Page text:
I’ve talked before about how I love how Spanish does a great job of having consistent suffixes (yeah, suffices) to change one word into another. I believe I’ve talked about –azo, which means to hit something with the aforementioned item. A cabezazo is a header in soccer (from cabeza, head), a botellazo is getting hit with a bottle, and I’ve even coined (I think) portazo, which is the dreaded dooring to an unfortunate cyclist (from puerta, door).
Another one that I love, because let’s face it, I am a word collector, is how you can name a fruit tree (for the most part) by changing the last a in a fruit’s name to an -o. For example, an orange tree is a naranjo (from naranja, orange), a cherry tree is a cerezo (from cereza, cherry), or a guindo (from guinda, another type of cherry, who knows what the difference is). An apple tree is a… class? what would it be? apple is manzana. Right, manzano.
Of course, there are exceptions. For some reason a plum tree is a ciruelillo, not a ciruelo (ciruela, plum), and a canelo tree is not where cinnamon bark comes from (canela, cinnamon). But I took my chances this the other day when a lúcuma fell out of tree in the yard of the hostel I stayed at in Viña del Mar this weekend, whereupon I very narrowly missed getting a lucumazo.I looked up and said, oh! it’s a… lúcumo? And so it was.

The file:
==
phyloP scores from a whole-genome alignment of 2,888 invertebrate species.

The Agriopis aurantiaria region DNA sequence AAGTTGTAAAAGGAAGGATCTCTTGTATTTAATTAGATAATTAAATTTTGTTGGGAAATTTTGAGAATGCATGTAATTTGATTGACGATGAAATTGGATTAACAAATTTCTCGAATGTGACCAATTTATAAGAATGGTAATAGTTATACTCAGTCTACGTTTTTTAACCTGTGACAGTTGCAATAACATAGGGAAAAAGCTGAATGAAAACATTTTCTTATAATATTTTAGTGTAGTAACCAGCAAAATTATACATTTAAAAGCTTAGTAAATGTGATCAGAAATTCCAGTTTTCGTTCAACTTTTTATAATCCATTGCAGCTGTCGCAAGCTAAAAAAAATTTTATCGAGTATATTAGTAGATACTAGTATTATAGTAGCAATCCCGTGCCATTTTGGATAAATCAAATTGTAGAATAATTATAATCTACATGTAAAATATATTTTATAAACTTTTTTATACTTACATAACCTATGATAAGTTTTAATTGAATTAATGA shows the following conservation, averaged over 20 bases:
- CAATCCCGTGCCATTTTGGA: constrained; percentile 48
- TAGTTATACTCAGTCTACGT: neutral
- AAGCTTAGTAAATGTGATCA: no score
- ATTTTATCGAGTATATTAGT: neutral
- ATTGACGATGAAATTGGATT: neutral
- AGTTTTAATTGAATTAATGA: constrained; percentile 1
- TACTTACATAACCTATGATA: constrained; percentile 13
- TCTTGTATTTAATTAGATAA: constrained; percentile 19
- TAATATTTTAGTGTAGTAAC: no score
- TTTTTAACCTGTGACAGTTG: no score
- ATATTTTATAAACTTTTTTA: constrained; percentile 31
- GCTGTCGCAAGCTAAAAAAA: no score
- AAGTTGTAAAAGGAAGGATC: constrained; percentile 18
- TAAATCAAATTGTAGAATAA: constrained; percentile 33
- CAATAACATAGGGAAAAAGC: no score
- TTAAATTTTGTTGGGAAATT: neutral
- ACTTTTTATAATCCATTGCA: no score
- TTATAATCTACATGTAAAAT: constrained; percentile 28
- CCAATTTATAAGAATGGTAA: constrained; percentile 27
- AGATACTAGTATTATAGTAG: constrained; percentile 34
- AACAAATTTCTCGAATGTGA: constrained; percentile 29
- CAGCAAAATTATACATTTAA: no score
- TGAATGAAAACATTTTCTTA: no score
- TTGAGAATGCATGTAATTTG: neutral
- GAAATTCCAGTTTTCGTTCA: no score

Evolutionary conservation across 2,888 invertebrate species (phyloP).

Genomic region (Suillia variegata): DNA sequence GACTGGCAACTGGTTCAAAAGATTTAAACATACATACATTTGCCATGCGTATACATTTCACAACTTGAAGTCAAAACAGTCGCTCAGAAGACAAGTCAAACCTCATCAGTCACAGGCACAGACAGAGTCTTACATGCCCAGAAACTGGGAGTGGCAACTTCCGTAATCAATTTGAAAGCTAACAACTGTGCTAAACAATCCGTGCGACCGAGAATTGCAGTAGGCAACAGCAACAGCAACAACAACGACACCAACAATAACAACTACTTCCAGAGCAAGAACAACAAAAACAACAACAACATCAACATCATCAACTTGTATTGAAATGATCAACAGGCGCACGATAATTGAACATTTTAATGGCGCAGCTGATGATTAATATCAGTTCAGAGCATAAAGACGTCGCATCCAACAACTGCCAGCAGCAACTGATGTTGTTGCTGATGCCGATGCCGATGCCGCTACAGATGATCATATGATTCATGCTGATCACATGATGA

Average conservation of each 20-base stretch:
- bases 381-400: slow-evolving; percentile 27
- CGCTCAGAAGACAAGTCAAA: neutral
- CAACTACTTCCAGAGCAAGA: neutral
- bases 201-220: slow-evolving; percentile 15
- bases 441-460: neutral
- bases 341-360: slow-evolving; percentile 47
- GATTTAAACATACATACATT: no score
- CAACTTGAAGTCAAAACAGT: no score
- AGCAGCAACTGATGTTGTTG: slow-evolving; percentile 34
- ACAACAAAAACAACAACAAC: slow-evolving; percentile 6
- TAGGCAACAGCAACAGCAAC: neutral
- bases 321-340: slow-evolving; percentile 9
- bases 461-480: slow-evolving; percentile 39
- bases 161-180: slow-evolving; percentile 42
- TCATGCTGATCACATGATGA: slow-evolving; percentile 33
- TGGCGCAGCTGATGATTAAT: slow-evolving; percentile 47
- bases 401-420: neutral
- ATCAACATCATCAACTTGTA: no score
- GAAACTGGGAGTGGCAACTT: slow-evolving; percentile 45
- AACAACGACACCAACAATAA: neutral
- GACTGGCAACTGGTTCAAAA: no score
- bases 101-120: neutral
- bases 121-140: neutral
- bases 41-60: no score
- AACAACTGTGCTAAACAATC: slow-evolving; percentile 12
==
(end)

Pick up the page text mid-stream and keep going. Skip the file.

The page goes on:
And while the English convention of saying apple tree, orange tree, cherry tree is probably easier, I just love it how you can go around cutting off letters and adding suffixes to words in Spanish and making, for example, trees out of fruit. And I also love very much eating one of my purloined lúcumas with vanilla icecream. It makes everything mapley. And now I’ve gone and done it, what Frank McCourt exhorted my sister’s creative writing class in high school to do. Create a phrase that’s never before been uttered. His example was dragon placenta. Mine is purloined lúcuma. His might have more staying power, but mine, I believe, is tastier.